Revenue Accounting in the energy industry can be complex. There is always room for human error when making calculations and deciphering data, contracts, and ownership. Most believe revenue accounting is as simple as taking the MMBtus and multiplying by the price, and you’re done. This is simply not the case.
Revenue Accountants must work closely with various departments within an organization, including the marketing team, land department, production team, and the tax and regulatory department, to understand the intricacies of each well in order to properly account for and allocate revenue. When calculating revenue, it is imperative to understand the following inputs by well:
- Take-In-Kind Status
When it comes to understanding ownership, working with your Land Department is essential. A few situations to note regarding the ownership in a well include the ONRR’s presence on the revenue deck, whether any working interest owners elected to go “non-consent”, and if any royalty owners are exempt from certain fees. There are numerous other scenarios to be cognizant of, however, at a minimum all of the aforementioned factors are essential for a revenue accountant to consider in determining the allocation of volume and dollars. Without a clear understanding of this data, the result can be an over- or underpayment to owners, which can then lead to further allocation of resources to correct errors.
Knowing an owner’s Take-In-Kind status will come from your marketing team. They will be able to tell you if there are owners in each well (if allowed by the JOA) who have elected to Take-In-Kind (market their own interest). The biggest question to ask/understand when it comes to Take-In-Kind Gas is who is responsible for what? The operator must designate a person to be responsible for sending reports that show the current Wellhead Gas Balance. This person should also be responsible for tracking balances for all Take-in-Kind wells and settling the balances when necessary. The Marketing Team and Land Department will be crucial in helping to answer these questions.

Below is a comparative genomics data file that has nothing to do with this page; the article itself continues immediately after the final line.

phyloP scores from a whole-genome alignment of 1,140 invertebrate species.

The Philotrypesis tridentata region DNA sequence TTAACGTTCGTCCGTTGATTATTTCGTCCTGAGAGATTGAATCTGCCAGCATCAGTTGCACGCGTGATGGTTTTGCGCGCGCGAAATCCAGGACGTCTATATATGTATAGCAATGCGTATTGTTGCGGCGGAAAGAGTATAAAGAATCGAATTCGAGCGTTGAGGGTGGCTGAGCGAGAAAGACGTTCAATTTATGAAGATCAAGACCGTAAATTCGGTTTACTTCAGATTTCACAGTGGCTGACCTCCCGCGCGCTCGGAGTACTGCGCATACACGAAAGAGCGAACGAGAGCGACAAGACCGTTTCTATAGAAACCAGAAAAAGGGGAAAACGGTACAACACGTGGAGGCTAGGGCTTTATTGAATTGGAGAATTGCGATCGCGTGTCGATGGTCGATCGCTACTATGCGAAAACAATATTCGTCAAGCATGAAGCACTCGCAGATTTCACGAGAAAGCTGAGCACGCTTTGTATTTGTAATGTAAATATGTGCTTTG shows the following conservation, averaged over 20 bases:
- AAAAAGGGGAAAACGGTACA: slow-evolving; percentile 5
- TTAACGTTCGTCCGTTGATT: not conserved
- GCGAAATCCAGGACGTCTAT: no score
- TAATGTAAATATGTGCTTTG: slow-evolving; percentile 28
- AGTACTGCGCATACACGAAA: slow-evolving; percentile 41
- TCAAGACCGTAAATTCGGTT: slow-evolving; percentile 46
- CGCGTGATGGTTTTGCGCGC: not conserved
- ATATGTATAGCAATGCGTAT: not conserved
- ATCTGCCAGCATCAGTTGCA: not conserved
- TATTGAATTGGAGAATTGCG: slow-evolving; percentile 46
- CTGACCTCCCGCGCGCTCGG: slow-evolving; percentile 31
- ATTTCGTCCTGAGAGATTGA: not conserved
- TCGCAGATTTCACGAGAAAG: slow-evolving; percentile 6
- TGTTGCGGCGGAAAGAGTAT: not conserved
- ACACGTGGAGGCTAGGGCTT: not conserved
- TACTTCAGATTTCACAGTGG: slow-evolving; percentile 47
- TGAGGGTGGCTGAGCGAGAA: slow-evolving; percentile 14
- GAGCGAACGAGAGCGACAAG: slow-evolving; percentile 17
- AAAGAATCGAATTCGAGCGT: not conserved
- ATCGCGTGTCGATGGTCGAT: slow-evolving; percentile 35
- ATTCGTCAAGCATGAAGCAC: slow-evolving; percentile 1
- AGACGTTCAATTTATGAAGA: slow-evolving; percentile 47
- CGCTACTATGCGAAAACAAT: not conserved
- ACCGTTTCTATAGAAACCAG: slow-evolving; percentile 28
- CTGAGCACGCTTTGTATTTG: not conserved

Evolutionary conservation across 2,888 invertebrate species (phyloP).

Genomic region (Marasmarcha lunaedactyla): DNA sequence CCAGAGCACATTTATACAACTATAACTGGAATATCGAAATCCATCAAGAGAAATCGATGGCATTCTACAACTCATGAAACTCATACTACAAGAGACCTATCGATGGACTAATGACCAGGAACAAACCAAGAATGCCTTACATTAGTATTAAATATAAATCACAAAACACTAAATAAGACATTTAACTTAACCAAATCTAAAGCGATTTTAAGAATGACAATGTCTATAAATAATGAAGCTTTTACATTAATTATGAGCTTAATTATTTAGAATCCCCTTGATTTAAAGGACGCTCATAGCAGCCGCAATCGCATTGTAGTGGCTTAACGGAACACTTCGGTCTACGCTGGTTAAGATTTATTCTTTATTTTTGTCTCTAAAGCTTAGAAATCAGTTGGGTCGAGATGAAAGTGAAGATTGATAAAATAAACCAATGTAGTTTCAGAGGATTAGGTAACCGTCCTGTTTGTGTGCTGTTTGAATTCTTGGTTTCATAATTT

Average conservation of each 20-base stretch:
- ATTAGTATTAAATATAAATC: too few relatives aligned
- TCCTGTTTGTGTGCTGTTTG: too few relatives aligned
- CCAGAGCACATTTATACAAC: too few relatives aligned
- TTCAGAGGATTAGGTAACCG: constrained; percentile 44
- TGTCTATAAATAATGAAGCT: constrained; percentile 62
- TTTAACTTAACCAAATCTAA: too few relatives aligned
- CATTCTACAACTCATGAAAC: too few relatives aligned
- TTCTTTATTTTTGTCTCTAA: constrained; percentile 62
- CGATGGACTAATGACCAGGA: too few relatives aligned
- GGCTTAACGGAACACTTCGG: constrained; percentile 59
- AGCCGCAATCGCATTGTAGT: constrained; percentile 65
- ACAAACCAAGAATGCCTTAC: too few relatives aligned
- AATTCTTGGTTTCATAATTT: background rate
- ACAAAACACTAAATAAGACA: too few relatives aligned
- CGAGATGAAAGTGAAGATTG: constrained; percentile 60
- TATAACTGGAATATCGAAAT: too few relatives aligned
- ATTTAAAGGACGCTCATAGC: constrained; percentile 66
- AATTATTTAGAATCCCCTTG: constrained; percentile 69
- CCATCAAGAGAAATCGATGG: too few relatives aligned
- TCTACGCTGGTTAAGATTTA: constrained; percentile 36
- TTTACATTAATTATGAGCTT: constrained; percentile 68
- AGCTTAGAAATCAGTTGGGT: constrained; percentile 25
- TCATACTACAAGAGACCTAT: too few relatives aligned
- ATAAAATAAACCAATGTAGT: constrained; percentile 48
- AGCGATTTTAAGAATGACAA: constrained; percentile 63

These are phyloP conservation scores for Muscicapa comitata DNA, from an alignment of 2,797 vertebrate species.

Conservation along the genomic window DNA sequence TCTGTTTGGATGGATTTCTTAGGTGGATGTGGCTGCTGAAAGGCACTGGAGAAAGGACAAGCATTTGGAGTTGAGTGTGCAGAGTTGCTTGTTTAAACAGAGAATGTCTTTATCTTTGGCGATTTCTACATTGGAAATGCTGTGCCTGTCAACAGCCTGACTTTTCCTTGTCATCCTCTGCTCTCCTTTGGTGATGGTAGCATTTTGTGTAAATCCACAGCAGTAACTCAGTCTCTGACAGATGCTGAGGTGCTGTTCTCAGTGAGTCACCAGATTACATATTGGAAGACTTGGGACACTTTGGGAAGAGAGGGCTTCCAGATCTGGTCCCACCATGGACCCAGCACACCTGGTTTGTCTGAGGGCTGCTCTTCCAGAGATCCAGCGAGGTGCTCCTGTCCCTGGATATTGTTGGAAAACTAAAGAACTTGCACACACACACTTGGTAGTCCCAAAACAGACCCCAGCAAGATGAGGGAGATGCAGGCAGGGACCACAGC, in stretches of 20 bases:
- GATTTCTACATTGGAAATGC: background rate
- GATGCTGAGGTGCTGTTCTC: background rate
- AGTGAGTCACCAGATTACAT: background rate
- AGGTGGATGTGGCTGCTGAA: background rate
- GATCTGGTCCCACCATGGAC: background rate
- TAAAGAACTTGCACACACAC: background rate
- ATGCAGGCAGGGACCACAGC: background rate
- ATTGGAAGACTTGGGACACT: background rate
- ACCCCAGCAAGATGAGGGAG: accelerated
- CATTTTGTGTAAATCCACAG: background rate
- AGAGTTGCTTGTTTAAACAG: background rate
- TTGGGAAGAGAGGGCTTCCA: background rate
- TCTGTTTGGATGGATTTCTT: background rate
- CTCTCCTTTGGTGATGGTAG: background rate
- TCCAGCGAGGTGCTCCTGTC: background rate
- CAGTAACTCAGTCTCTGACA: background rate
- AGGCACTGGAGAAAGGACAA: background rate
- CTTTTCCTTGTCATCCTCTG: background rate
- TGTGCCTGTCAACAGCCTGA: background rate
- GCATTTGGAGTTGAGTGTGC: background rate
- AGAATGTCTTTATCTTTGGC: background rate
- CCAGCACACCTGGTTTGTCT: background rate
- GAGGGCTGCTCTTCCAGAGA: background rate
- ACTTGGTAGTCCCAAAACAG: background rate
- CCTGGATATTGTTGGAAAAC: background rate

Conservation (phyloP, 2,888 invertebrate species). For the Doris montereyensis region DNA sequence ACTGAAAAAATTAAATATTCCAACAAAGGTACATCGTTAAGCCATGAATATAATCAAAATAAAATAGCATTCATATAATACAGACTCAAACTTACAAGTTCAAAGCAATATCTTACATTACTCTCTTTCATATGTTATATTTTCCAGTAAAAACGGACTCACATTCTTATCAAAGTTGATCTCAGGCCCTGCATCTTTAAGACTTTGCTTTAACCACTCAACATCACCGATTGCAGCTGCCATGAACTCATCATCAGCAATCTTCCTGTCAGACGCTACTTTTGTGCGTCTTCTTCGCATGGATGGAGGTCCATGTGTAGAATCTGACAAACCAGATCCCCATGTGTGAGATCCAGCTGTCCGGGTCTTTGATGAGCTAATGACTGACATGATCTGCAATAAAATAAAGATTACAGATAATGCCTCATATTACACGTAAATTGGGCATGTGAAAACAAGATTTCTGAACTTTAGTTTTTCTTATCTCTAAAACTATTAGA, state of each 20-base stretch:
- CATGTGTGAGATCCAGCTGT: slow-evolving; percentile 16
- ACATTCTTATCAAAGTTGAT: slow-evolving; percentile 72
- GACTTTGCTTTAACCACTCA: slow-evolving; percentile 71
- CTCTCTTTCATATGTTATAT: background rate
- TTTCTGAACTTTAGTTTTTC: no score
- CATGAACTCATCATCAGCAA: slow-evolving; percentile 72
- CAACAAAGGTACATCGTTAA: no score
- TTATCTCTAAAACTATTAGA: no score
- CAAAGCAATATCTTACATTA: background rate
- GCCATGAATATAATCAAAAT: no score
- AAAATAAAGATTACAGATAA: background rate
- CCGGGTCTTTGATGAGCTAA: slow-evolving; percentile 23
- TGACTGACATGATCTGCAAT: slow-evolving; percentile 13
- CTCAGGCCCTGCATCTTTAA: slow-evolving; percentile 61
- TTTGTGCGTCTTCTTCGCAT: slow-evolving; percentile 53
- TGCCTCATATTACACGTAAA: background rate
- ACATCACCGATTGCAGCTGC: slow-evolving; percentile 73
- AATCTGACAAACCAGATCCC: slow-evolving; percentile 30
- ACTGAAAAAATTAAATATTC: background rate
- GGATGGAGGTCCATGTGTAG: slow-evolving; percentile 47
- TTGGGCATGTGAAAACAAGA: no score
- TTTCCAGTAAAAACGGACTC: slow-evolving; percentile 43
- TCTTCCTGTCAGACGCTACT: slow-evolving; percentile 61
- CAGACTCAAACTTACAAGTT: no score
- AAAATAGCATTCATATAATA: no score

Fuel is another big factor to understand as each company and each basin can report it differently. Two ways you can see fuel allocated is either volumetrically (usually this is the best option if the ONRR is not on the deck) or fee based (if the ONRR is on the deck this would be an ideal option). Other than how it can affect the ONRR, either way is correct for calculating the fuel deduction. A few other items to note when it comes to fuel includes whether or not the operator owes the royalty owners for lease use gas, and where exactly the fuel is being deducted to ensure it is being calculated correctly.
There are many kinds of fees when it comes to getting gas/NGLs to market. Oil is generally straightforward and usually consists of a price received and any transportation to get that price (truck or pipe). Plant Products can be a little more complex, as usually there is a price received less transportation, storage, fractionation, and generally a processing fee (can also be shown as a Percentage of Proceeds.) Gas is where it gets complicated and not as apparent. First, the operator will need to decide how to calculate the fuel used on the lease, gathering system and/or through a processing plant, as well as in downstream gas transportation. Next, if your gas is processed at a plant or gathered on a third party system you will need to show all fees incurred including but not limited to compressor, processing, treating, electrical, low volume, tech fees, etc. Companies are getting creative with how they negotiate their contracts, so as a revenue accountant, you frequently see new fees structures. As such, it’s important to understand the fees and the terms of the fees in order to correctly apply them. This is when it is critical to work closely with your Marketing Team to understand how each molecule of gas flows to understand how the fees should be applied and therefore accounted for. The marketing team will also be an important part of understanding how escalating fees should be calculated. Once you understand the fees and know how to allocate them back to the well, the last step is understanding whether those fees can be assessed against a royalty owner. The land department can assist the revenue team in reading the lease and deciphering each royalty owners’ allowable fees.